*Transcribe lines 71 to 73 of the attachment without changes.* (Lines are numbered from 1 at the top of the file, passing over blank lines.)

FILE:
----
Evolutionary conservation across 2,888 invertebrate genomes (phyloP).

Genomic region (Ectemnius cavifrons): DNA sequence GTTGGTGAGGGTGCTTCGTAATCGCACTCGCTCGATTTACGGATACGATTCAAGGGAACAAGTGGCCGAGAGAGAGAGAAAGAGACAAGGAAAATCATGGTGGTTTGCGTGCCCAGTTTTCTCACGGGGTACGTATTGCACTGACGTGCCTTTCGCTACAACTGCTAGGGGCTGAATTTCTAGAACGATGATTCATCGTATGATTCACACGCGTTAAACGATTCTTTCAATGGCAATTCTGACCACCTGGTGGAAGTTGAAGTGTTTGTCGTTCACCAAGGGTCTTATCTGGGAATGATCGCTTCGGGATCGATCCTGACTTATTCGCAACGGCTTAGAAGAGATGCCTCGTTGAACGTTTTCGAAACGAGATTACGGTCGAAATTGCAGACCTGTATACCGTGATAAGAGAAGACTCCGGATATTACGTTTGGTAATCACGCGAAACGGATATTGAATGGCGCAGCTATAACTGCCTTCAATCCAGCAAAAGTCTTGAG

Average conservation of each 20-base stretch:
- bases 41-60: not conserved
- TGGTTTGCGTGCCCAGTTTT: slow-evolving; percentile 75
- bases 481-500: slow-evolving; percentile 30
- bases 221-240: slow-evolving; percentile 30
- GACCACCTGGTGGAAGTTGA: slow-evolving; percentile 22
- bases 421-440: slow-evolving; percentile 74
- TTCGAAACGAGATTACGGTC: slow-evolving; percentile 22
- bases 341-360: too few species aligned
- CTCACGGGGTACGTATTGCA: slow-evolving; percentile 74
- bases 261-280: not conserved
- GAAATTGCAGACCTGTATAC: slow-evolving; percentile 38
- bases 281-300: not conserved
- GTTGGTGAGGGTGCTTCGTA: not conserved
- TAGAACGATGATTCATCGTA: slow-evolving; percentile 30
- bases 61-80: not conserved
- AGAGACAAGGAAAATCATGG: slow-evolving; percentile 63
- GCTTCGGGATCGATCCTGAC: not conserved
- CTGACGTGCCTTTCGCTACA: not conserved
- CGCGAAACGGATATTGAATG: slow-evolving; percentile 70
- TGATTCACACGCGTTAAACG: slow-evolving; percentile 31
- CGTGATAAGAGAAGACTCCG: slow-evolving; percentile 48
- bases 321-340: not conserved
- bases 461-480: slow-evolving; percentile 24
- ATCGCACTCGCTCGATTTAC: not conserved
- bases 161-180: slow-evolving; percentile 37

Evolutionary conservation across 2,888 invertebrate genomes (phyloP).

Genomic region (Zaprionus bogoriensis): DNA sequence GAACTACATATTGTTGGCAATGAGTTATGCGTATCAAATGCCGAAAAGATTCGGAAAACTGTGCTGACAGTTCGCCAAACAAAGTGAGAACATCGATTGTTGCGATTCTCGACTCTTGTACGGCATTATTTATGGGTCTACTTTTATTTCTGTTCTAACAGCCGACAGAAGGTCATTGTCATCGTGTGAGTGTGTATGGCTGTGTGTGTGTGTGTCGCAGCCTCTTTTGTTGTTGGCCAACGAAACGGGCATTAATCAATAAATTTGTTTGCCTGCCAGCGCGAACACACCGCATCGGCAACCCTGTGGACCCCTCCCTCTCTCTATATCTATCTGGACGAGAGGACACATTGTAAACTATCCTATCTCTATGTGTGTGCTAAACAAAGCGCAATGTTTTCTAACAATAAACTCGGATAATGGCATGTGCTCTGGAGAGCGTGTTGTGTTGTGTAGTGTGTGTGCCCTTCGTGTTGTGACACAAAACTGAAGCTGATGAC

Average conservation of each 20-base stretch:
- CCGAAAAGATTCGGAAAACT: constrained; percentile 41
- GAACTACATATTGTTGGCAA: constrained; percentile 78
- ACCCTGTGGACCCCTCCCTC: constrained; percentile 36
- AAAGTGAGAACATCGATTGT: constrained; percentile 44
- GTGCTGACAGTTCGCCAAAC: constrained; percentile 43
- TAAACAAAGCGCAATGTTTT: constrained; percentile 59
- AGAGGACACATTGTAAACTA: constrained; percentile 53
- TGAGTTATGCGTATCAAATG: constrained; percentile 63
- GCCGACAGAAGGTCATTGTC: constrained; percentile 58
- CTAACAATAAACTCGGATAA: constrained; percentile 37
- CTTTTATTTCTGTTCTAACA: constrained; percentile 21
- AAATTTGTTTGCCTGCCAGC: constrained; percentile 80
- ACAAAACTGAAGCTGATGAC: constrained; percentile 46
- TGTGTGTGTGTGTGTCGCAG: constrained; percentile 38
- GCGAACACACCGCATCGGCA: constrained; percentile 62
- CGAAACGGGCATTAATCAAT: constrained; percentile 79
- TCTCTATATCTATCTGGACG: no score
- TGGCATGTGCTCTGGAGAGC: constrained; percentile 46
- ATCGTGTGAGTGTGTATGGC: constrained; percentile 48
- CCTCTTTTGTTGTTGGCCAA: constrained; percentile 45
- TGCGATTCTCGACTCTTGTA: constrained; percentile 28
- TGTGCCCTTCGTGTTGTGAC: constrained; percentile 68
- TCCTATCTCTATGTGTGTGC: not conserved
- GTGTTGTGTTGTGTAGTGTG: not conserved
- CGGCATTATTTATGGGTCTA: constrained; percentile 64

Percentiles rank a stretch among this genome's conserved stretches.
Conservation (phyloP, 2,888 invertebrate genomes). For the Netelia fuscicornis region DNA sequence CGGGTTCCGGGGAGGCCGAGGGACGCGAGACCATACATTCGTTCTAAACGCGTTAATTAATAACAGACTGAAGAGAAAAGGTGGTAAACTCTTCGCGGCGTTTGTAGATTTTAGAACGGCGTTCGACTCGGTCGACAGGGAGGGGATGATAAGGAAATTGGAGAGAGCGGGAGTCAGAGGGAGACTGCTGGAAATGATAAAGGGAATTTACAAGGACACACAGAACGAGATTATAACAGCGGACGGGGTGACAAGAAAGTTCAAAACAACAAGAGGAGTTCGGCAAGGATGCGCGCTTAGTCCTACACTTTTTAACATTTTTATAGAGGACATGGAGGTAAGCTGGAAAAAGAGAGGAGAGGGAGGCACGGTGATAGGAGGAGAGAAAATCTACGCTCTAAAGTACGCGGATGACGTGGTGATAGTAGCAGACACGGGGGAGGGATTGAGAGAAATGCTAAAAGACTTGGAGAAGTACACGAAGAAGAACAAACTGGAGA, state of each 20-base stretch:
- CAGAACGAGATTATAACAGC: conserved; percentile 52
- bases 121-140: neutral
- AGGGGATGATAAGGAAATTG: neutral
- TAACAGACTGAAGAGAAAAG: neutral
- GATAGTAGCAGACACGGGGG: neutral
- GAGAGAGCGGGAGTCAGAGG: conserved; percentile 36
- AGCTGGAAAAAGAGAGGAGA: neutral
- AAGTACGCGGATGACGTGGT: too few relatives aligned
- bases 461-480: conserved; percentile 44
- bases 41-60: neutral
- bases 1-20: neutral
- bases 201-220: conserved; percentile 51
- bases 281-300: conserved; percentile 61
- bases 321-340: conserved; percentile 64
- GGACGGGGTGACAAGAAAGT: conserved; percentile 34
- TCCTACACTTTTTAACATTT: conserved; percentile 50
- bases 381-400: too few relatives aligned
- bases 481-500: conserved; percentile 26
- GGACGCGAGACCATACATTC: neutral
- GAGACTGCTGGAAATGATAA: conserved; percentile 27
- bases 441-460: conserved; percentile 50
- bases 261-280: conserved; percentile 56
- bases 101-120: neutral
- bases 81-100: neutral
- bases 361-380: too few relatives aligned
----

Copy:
- bases 281-300: conserved; percentile 61
- bases 321-340: conserved; percentile 64
- GGACGGGGTGACAAGAAAGT: conserved; percentile 34